John D. Rockefeller, one of the wealthiest Americans in history, loved receiving stock dividends. “Do you know the only thing that gives me pleasure?” he once asked. “It’s to see my dividends coming in.”(1)
There may be many things other than money that give you pleasure, but you can still appreciate the stabilizing role that dividends might play in your portfolio.
Steady and Dependable
Dividends can be a dependable source of income for retirees and others who want an income stream without selling their underlying investments. If you do not need your dividends for current income, reinvesting these relatively small payments can become a powerful growth engine (see chart). Because dividends are by definition a positive return, they can boost returns in an up market and help balance declining stock prices in a down market.
Whereas stock prices are often volatile and may be influenced by factors that do not reflect a company’s fiscal strength (or weakness), dividend payments tend to be steadier and more directly reflect a company’s financial position. Larger, well-established companies are more likely to pay dividends, but many midsize and smaller companies do as well. Stock funds usually pay dividends based on the dividends of the stocks held by the fund. Some funds focus specifically on dividend stocks.
The Power of Reinvestment
Growth in value of a hypothetical $10,000 investment in the S&P 500 index for the 20-year period ending in June 2022, comparing price appreciation and total return, which includes reinvesting dividends.
Source: Refinitiv, 2022, for the period 6/30/2002 to 6/30/2022. The S&P 500 index is an unmanaged group of securities considered representative of U.S. stocks. Expenses, fees, charges, and taxes are not considered and would reduce the performance shown if included. The performance of an unmanaged index is not indicative of the performance of any specific investment. Individuals cannot invest directly in an index. Past performance is not a guarantee of future results. Rates of return will vary over time, particularly for long-term investments. Actual results will vary.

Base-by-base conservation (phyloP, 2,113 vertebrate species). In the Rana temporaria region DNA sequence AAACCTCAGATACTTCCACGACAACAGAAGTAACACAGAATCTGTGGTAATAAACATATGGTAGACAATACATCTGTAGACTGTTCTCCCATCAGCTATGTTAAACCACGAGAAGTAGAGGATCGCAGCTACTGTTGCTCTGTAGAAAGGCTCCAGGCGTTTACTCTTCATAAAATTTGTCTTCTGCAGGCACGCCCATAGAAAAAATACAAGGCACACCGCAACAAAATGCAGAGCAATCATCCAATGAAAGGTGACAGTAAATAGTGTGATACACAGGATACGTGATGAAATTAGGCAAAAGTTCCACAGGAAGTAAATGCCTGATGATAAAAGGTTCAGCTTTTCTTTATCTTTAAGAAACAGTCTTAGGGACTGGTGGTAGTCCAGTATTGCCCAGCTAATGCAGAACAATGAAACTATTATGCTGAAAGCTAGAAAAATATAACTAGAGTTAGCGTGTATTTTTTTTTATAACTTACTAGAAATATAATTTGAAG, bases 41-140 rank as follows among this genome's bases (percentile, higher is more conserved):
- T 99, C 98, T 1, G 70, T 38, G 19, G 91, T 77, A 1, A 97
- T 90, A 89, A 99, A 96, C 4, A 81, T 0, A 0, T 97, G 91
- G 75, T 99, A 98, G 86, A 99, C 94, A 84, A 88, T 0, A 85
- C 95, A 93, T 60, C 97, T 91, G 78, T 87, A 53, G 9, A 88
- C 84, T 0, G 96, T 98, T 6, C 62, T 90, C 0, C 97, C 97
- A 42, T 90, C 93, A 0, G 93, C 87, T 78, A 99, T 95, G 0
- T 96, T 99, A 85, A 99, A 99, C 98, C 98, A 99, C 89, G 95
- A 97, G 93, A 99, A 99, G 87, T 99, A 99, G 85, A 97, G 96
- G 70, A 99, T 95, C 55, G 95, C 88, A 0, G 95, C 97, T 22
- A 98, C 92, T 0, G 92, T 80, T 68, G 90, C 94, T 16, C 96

Dividends are typically paid quarterly but quoted by the annual dollar amount paid on each share, so your annual income from an individual stock can be estimated by multiplying the dividend payment by the number of shares you own. Of course, the income will change if the dividend increases or decreases, or you obtain additional shares.
Dividends are also expressed as yield — the annual dividend income per share divided by the current market price. By this measure, the yield increases as the share price decreases, and vice versa, assuming the dividend payment remains the same. Current dividend yields can be helpful in deciding whether to invest in a stock or stock fund, and historical yields can provide insight into what you might expect from dividends over the long term.
At the end of June 2022, the average yield of dividend-paying stocks in the S&P 500 (about 79% of companies) was 2.18%, but the yield of the S&P High Dividend Index, which focuses on 80 stocks that pay higher dividends, was 4.11%.(2)
The flip side of dividend power is that dividend-paying stocks may not have as much growth potential as non-dividend payers that plow their profits back into the company. And there are times when dividend stocks may drag down, not boost, portfolio performance. Dividend stocks can be particularly sensitive to interest-rate changes. When rates rise, as in the current environment, higher yields of lower-risk, fixed-income investments may be more appealing to investors, placing downward pressure on dividend stocks. As long as a company maintains its dividend payments, however, lower stock prices could be an opportunity to buy shares with higher dividend yields.
Investing in dividends is a long-term commitment. Dividends are typically not guaranteed and could be changed or eliminated. The amount of a company’s dividend can fluctuate with earnings, which are influenced by economic, market, and political events. The return and principal value of all investments fluctuate with changes in market conditions. Shares, when sold, may be worth more or less than their original cost. Investments offering the potential for higher rates of return also involve higher risk.